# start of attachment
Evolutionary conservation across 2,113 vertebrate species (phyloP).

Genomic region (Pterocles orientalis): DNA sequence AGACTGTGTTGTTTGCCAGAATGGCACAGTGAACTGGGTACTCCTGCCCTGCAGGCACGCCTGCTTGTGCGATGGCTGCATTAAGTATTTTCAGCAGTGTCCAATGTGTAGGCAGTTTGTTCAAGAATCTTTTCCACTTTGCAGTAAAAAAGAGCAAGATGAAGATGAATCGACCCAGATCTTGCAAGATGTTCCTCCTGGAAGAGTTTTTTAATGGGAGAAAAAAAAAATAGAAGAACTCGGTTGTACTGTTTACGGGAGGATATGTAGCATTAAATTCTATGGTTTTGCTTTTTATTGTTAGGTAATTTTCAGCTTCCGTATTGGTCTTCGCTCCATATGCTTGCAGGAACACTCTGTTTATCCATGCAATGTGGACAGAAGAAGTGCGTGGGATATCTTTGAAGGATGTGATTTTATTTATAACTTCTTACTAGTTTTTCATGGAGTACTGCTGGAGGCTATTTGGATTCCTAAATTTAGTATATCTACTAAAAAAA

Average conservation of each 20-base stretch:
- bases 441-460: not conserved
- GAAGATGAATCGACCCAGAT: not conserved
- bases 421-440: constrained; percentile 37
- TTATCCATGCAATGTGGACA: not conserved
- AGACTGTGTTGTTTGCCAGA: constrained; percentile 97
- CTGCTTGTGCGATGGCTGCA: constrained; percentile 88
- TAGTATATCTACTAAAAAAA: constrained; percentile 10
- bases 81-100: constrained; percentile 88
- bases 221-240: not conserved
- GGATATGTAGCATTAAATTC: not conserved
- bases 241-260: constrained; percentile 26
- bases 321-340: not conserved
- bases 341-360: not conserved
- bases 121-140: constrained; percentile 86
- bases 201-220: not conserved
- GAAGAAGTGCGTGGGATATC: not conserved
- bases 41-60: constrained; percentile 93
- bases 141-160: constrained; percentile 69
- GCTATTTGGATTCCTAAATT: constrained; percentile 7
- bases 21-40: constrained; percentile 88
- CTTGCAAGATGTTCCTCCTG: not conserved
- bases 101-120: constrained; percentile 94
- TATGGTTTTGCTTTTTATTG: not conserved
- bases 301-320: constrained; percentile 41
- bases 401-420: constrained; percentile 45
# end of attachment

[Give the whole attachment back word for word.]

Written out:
Evolutionary conservation across 2,113 vertebrate species (phyloP).

Genomic region (Pterocles orientalis): DNA sequence AGACTGTGTTGTTTGCCAGAATGGCACAGTGAACTGGGTACTCCTGCCCTGCAGGCACGCCTGCTTGTGCGATGGCTGCATTAAGTATTTTCAGCAGTGTCCAATGTGTAGGCAGTTTGTTCAAGAATCTTTTCCACTTTGCAGTAAAAAAGAGCAAGATGAAGATGAATCGACCCAGATCTTGCAAGATGTTCCTCCTGGAAGAGTTTTTTAATGGGAGAAAAAAAAAATAGAAGAACTCGGTTGTACTGTTTACGGGAGGATATGTAGCATTAAATTCTATGGTTTTGCTTTTTATTGTTAGGTAATTTTCAGCTTCCGTATTGGTCTTCGCTCCATATGCTTGCAGGAACACTCTGTTTATCCATGCAATGTGGACAGAAGAAGTGCGTGGGATATCTTTGAAGGATGTGATTTTATTTATAACTTCTTACTAGTTTTTCATGGAGTACTGCTGGAGGCTATTTGGATTCCTAAATTTAGTATATCTACTAAAAAAA

Average conservation of each 20-base stretch:
- bases 441-460: not conserved
- GAAGATGAATCGACCCAGAT: not conserved
- bases 421-440: constrained; percentile 37
- TTATCCATGCAATGTGGACA: not conserved
- AGACTGTGTTGTTTGCCAGA: constrained; percentile 97
- CTGCTTGTGCGATGGCTGCA: constrained; percentile 88
- TAGTATATCTACTAAAAAAA: constrained; percentile 10
- bases 81-100: constrained; percentile 88
- bases 221-240: not conserved
- GGATATGTAGCATTAAATTC: not conserved
- bases 241-260: constrained; percentile 26
- bases 321-340: not conserved
- bases 341-360: not conserved
- bases 121-140: constrained; percentile 86
- bases 201-220: not conserved
- GAAGAAGTGCGTGGGATATC: not conserved
- bases 41-60: constrained; percentile 93
- bases 141-160: constrained; percentile 69
- GCTATTTGGATTCCTAAATT: constrained; percentile 7
- bases 21-40: constrained; percentile 88
- CTTGCAAGATGTTCCTCCTG: not conserved
- bases 101-120: constrained; percentile 94
- TATGGTTTTGCTTTTTATTG: not conserved
- bases 301-320: constrained; percentile 41
- bases 401-420: constrained; percentile 45